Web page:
The administrative order no. 19 signed recently by Agriculture Secretary Proceso Alcala has lifted all Foot and Mouth Disease (FMD) related transport restrictions for swine, cattle, carabao, sheep, goats and other cloven footed animals, including their meat, meat products and other byproducts nationwide.
Livestock farmers, traders and processors can now freely transport their animals and meat products within the country, as long as appropriate permits are secured from concern agencies of the Department of Agriculture.
As a requirement, farmers and traders wanting to transport live animals should first secure a written authority or permit from the director of the Bureau of Animal Industry (BAI) or his duly authorized representative.
The BAI will also issue a veterinary health certificate to attest that the animals are healthy and come from areas free of any outbreak or disease.
Meanwhile, meat processors and traders are required to secure a certificate of meat inspection from the National Meat Inspection Service (NMIS) when they intend to transport meat and meat products.
According to Alcala, this is one of the favorable results of the recent recognition and declaration of the entire Philippines as free from FMD without vaccination by the Office International des Epizooties (OIE) or World Organization for Animal Health, on May 26, 2011.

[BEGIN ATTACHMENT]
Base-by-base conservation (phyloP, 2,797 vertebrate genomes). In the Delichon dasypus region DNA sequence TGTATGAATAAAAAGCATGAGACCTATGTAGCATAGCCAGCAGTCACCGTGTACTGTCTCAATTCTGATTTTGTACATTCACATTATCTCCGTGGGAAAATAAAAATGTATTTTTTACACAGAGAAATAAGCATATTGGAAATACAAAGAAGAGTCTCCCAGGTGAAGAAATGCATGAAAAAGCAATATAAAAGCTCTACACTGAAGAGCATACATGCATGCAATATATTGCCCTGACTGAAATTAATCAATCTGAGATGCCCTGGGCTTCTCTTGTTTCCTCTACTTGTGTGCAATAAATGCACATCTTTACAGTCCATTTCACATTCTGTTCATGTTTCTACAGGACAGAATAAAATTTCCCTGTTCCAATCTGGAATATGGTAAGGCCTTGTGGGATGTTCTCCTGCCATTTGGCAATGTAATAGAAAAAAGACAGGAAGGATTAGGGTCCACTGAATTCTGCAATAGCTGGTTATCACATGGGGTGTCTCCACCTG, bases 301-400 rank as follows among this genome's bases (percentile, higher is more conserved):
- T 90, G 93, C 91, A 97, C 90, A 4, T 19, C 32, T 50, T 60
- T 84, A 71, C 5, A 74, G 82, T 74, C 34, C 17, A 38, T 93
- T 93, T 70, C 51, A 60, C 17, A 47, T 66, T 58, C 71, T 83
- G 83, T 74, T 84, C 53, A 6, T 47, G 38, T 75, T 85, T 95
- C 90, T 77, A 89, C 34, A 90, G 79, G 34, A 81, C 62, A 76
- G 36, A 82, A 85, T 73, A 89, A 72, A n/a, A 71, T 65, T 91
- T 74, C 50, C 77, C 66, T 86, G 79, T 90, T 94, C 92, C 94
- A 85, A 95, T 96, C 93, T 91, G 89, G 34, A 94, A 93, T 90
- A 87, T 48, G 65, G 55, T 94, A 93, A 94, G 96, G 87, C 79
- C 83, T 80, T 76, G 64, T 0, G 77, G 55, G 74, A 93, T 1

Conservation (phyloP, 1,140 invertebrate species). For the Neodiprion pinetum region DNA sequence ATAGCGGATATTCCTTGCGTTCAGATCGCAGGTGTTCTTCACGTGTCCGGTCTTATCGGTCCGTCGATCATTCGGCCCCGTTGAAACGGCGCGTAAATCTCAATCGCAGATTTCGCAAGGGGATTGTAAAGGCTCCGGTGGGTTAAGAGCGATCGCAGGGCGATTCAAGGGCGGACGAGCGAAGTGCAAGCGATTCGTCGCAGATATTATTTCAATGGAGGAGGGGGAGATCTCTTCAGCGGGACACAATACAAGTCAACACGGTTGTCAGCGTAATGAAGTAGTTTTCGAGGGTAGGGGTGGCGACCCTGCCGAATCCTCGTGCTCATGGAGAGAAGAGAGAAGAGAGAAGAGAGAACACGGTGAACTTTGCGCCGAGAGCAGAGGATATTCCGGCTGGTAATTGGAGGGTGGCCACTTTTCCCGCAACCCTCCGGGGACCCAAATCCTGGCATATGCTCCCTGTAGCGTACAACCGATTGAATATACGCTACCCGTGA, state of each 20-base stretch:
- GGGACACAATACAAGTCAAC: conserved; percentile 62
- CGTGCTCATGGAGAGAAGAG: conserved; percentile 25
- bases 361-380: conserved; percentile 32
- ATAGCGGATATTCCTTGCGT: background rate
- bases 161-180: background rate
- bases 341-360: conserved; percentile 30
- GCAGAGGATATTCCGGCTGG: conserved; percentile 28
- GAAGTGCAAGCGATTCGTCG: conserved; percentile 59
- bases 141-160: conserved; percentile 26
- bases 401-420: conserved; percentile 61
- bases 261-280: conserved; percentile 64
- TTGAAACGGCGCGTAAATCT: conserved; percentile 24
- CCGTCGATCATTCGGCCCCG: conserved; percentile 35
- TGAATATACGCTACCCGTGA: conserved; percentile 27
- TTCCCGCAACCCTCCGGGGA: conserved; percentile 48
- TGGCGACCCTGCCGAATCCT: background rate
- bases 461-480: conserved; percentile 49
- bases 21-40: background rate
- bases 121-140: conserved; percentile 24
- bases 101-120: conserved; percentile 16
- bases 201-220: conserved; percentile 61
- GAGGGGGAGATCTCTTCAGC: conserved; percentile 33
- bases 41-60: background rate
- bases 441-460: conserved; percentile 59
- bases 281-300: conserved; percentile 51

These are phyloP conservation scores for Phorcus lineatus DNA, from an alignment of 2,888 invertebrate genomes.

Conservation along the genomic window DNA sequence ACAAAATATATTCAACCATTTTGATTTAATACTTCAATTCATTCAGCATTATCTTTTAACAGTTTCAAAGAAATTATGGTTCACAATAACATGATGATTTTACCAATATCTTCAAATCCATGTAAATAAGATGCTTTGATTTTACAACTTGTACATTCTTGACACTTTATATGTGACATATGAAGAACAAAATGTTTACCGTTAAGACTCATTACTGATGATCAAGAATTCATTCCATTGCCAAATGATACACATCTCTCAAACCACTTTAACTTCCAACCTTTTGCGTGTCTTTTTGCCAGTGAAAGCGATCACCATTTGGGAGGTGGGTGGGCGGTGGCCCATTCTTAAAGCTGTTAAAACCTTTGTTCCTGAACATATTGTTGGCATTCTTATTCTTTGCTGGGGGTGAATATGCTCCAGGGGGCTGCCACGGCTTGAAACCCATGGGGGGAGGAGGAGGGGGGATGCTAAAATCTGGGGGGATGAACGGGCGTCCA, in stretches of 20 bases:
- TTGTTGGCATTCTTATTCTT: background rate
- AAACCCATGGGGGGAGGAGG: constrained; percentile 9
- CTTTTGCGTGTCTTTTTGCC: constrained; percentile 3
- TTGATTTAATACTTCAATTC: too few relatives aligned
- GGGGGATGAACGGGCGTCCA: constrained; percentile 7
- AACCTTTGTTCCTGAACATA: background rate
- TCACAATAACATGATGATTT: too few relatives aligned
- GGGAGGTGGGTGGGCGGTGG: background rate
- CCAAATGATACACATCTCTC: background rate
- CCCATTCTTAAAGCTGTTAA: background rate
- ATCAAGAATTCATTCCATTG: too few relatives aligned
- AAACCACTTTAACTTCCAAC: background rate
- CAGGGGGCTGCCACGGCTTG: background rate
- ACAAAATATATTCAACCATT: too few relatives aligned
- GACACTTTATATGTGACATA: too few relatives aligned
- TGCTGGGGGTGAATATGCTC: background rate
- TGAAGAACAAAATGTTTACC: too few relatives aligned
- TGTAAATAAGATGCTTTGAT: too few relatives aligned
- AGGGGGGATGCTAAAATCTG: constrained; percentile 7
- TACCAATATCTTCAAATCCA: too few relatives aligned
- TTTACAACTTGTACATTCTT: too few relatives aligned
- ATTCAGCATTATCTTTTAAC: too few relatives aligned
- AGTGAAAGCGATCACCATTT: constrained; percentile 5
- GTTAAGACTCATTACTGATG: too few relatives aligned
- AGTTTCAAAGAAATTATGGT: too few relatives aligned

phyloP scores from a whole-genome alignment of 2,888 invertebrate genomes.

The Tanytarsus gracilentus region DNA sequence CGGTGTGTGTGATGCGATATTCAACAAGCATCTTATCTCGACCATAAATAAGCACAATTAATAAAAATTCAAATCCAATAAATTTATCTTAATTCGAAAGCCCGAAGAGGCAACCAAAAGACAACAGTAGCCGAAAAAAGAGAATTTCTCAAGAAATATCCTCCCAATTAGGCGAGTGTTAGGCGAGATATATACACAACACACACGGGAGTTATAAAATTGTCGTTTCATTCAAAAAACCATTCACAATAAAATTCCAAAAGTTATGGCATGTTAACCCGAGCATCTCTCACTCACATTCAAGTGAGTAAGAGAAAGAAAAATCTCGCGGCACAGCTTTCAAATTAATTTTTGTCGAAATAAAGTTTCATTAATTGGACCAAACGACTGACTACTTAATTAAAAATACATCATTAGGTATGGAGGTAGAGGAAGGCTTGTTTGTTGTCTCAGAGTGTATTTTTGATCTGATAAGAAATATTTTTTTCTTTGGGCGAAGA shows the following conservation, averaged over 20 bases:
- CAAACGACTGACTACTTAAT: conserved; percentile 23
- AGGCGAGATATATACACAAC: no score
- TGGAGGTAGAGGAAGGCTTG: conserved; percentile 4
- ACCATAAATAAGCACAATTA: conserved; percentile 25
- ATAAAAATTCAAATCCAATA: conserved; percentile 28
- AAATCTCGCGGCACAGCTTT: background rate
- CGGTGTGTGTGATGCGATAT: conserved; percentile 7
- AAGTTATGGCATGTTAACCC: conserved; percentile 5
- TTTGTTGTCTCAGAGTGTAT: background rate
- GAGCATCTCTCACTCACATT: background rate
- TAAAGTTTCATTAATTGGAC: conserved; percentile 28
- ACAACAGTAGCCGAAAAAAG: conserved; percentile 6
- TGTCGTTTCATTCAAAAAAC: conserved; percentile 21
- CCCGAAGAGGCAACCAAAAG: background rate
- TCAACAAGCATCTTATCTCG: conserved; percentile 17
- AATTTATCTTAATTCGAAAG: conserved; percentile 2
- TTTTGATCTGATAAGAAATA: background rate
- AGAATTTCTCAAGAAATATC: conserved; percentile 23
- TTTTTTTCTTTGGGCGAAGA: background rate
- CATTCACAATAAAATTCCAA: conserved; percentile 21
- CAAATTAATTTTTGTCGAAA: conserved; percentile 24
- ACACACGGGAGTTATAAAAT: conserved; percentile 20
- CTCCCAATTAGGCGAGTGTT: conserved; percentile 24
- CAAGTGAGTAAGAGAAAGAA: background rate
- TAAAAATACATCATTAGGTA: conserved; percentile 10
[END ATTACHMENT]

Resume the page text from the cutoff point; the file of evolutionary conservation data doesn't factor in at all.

However, Alcala urged livestock farmers, processors and traders to remain vigilant to maintain the FMD free status of the country.
Secretary Alcala enjoins BAI veterinary quarantine officers and regional and local government veterinarians to submit a monthly report on any positive or negative disease incidence in their respective areas.
The Department of Agriculture (DA) through the BAI will maintain a yearly stock of at least 2,000 bottles or about 100,000 doses of FMD vaccines which could readily be used in case of resurgence.
In case of an FMD resurgence, the DA through the BAI and other concerned agencies and livestock owners should stamp out or isolate all infected animals and vaccinate other exposed susceptible animals.
The DA will also institute a ‘ring certification’ and impose strict quarantine rules within a 3 kilometer radius, depending the scale of the outbreak.
The DA and its concerned livestock agencies in partnership with livestock farmers and industry stakeholders will continue to implement an FMD monitoring and preventive plan, maintain a stock of FMD vaccines, and ensure that requirements are complied with prior to transport of animals, their meat, meat products and other byproducts.